Adam Bien's Weblog

Tuesday Jan 06, 2009

Mapping JPA Entities To SQL Views - It Works Even With Derby

SQL Views can be considered either as best practice or an anti-pattern. It depends on the perspective. Sometimes, however,  it is required to provide an efficient way to iterate over an excerpt or even a set of related entities, but return a different “view” to the client. This can be achieved by fetching the entities with EntityManager and merging them together inside a Session Bean (a Service). This approach is neither fast, nor easy to maintain. Especially the merging and extraction of entity data is error-prone and can become quite complex. Another possibility is the execution of more complex native SQL-statements and mapping them into existing entities or TOs. The query could become complex and the filter criteria highly repetitive. You will need the filter in all related queries which return the particular subset. Especially in the context of pagination, where the data is mostly retrieved for read-only purposes, database views are the easier and more efficient alternative. Instead of implementing a lot of plumbing on the “Java-side” all the work could be easily done in the database. You have just to create a SQL View – it is a part of the SQL standard and is even supported by the Derby DB shipped with Java:

CREATE VIEW APP.V_CUSTOMER(NAME,CITY) AS SELECT NAME,CITY FROM APP.CUSTOMER

For SQL queries there is no difference between views and tables, so you can easily map a JPA entity to a view transparently. The code on the Java side remains clean and simple – and you will even get better performance. There is a drawback: not all views are updatable. Whether a view is updatable or not highly depends on the complexity and particular database. E.g. in Derby DB all views are not updatable.

[It is an excerpt from my current book "Productive Java EE - Rethinking Best Practices]


NEW workshop: Microservices with Java EE 7 and Java 8, January 26th, 2015, Airport Munich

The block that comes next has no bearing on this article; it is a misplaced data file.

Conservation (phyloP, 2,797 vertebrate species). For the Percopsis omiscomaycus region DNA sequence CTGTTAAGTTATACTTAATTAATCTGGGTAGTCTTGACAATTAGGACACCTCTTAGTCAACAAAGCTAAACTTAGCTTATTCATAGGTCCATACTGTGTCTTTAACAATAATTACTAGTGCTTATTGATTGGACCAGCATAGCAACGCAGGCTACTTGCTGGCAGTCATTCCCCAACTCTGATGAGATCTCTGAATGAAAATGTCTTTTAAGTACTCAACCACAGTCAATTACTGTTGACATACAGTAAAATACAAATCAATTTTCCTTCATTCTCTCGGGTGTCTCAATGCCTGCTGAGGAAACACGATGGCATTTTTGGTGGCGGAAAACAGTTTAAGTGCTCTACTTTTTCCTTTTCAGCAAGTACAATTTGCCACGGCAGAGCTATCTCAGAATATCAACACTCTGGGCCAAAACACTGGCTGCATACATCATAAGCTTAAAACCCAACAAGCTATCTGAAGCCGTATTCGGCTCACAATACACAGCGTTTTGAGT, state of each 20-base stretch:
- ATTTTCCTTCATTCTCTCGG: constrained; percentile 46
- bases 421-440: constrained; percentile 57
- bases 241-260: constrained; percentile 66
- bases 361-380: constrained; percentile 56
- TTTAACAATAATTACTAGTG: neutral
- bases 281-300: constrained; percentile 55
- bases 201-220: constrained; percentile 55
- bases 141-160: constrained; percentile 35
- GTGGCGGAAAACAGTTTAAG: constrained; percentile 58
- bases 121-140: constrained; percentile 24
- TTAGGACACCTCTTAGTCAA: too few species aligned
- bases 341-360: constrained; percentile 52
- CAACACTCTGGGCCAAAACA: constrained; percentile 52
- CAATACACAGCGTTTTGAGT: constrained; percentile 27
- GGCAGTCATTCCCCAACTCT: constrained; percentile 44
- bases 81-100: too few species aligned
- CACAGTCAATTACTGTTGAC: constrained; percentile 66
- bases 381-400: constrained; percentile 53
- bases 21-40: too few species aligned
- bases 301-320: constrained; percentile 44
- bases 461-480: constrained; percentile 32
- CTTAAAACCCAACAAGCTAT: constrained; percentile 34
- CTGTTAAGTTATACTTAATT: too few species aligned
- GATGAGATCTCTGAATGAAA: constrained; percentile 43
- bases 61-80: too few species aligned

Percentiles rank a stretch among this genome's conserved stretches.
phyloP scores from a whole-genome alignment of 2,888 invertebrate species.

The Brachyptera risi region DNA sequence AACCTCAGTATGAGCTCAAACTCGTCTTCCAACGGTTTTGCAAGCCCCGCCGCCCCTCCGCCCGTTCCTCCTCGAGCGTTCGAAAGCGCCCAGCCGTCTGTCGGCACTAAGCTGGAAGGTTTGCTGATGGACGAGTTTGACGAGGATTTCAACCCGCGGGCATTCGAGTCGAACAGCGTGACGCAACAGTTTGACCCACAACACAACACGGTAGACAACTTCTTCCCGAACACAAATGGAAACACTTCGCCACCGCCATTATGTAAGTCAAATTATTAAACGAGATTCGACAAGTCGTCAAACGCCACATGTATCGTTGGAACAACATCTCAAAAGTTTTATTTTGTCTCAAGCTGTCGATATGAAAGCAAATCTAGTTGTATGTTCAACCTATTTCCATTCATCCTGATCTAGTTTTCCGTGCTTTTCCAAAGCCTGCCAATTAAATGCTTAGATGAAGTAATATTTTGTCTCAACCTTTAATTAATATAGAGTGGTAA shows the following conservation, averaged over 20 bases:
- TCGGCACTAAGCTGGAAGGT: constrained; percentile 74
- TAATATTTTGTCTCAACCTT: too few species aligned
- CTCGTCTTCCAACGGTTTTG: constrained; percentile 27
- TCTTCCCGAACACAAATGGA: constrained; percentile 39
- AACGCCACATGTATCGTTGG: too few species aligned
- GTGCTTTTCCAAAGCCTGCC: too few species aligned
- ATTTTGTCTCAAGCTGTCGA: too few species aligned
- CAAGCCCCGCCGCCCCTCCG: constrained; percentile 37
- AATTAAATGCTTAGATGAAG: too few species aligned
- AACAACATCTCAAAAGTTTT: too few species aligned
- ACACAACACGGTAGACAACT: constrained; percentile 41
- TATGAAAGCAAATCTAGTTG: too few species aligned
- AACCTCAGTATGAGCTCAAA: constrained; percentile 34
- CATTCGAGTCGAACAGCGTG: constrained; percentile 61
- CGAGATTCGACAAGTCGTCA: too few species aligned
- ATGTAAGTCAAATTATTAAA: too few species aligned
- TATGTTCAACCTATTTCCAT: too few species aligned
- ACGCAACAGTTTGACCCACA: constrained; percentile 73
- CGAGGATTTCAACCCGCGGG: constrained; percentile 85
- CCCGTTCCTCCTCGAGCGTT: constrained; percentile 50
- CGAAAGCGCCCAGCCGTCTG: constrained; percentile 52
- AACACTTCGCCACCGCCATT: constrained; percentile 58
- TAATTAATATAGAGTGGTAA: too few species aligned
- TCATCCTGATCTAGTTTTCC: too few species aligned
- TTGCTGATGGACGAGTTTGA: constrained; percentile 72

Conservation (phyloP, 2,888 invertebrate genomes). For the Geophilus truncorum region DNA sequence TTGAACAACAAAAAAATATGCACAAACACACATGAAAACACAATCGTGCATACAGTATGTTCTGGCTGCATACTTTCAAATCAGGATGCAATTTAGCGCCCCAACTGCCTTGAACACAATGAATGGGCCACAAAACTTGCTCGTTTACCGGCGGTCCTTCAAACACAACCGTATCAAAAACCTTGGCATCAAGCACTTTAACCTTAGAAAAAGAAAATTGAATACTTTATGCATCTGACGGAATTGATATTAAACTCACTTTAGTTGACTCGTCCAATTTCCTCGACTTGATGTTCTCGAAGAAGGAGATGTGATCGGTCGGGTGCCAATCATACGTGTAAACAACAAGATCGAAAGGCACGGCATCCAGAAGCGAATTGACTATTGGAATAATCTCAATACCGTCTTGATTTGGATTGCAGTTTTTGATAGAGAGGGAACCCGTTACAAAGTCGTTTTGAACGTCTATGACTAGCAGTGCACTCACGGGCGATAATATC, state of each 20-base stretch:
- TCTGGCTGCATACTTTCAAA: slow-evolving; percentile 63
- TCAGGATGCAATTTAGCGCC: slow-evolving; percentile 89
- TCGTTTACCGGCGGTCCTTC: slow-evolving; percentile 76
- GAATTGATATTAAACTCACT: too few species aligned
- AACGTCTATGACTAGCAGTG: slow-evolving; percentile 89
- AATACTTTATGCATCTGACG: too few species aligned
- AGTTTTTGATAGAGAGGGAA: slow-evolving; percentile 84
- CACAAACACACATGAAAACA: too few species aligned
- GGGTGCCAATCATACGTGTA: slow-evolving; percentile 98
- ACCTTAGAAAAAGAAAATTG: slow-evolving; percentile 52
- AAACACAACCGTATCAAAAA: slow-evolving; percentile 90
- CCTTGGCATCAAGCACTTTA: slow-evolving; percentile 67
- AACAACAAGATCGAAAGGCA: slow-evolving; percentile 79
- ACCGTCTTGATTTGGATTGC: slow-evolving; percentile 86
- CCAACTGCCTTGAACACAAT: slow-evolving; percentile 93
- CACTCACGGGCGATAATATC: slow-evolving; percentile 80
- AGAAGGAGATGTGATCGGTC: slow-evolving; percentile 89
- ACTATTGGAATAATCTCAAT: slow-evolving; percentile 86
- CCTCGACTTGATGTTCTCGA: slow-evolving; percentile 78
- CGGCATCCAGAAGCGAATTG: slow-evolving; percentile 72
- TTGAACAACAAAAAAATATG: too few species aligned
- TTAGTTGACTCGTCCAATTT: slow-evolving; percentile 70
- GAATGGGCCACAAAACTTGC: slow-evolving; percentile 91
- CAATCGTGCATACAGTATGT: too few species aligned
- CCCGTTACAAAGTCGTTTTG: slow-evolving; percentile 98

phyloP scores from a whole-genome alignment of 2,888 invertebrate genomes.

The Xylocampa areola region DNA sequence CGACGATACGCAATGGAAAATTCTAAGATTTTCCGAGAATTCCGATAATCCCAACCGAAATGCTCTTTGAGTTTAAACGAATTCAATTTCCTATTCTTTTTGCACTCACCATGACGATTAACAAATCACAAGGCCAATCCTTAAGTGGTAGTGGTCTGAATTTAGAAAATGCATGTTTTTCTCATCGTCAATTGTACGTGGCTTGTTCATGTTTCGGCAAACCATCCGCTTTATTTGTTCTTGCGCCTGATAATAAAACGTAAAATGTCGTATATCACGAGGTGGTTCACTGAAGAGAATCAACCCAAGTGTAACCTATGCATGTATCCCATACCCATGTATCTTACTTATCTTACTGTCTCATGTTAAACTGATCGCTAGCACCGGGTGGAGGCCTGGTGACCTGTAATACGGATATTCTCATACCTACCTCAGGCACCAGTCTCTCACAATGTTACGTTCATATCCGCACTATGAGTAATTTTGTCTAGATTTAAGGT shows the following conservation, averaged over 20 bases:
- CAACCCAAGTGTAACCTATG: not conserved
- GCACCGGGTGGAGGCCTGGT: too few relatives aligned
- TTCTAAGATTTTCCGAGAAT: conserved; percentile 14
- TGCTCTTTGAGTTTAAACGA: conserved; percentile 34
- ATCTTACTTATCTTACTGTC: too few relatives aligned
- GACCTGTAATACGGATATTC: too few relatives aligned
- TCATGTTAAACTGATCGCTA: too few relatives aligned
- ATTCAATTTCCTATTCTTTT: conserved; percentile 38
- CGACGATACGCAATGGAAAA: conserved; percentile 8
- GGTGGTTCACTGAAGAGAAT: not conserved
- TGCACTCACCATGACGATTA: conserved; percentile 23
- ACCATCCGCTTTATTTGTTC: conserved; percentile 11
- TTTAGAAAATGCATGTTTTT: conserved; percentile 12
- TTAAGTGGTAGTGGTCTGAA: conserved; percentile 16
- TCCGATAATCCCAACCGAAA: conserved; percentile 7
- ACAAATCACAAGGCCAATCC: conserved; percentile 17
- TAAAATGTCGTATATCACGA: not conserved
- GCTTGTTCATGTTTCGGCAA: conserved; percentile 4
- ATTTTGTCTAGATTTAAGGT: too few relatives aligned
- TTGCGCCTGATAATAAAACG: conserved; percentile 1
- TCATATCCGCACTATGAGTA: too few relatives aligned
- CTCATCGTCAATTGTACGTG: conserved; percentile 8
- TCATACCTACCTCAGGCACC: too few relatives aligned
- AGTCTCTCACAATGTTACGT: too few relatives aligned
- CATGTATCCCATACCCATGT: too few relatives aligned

A book about rethinking Java EE Patterns

Comments:

Hello Adam,

The reference at the bottom to your current book - do you have any details about this? When/what languages/etc? I'm planning to take the SCEA in the next six months or so, and your book sounds like it will make an interesting read alongside the existing recommended reading.

Regards,

Ghee

Posted by Ghee on January 06, 2009 at 03:16 PM CET #

Adam,
isn't there something like projections in JPA (like in JDO2) ?

Effectively there are the way to realize views while staying in the java- /OR-Mapper world. Furthermore you are a lot more flexible and not bound to the views you created.
For instance you can choose to project data on a custom bean (like you created for the view) or you might also just retrieve a list of maps if that's sufficient.

They should be as effective as normal DB-Views, because the generated SQL is the same as the one from the view.

Posted by Stefan Hansel on January 06, 2009 at 09:45 PM CET #

@Stefan Hansel

EJB 3 allows EJB projection using EJB QL. If you are querying for a single result, then it will give you can object array, else it will give you an array of object array. You can to reconstruct the object array to create the object, or you can specify the constructor in the EJB QL, i.e. select new foopackage.foo(c.id) from foo c with the assumption that the constructor is defined in the class.

Of course, the power of the views will be limited to the object graph of the base object. The only downside in performing EJB projection is that they are not registered in the first and second level cache. Therefore, each projection will bypass the cache and increase database hits.

Thus, the domain model that defines the object graph plays a big role in maximizing EJB. Bad domain model means bad performance for EJB.

Regards.

Posted by Jerwin Louise V. Uy on January 07, 2009 at 11:25 PM CET #

@Ghee,

thank you for the nice email. If you really want to pass the SCEA exam, I don't think my book will be the right choice for you. It is too pragmatic :-). It will be, however, published in english only...
...I will give a class for the SCEA preparation in few weeks...

Thank you for the nice comment && happy new year,

regards,
adam

Posted by Adam Bien on January 08, 2009 at 11:51 PM CET #

@Stefan Hansel,

sometimes it is worth to be lazy :-). Jerwin answered your question really well.

The advantage of DB-views in *some* cases is clean Java code. You can just map your entity to the view and it looks like a table... Performance is better as well, because the database can cache the data internally. Some databases do support even materialized views...

thanks for your comment, and sorry for my late answer...

adam

Posted by Adam Bien on January 08, 2009 at 11:55 PM CET #

Hi.

Can any one tel me how to call postgre db view in java?

Posted by Manoj on June 09, 2011 at 02:03 PM CEST #

Hello Adam,

long time no see (we met at BMW about 8 years ago).

Late comment on your post.
I have used views a lot for reporting - and the java code is then much cleaner.

I have an entity - it is included in the hibernate.cfg.xml to generate the table.

In order to calculate something, I include an array of things based on a view.
I want to tell hibernate not to generate the view even though it is included in the table ...

Posted by david cole on June 01, 2012 at 08:34 PM CEST #

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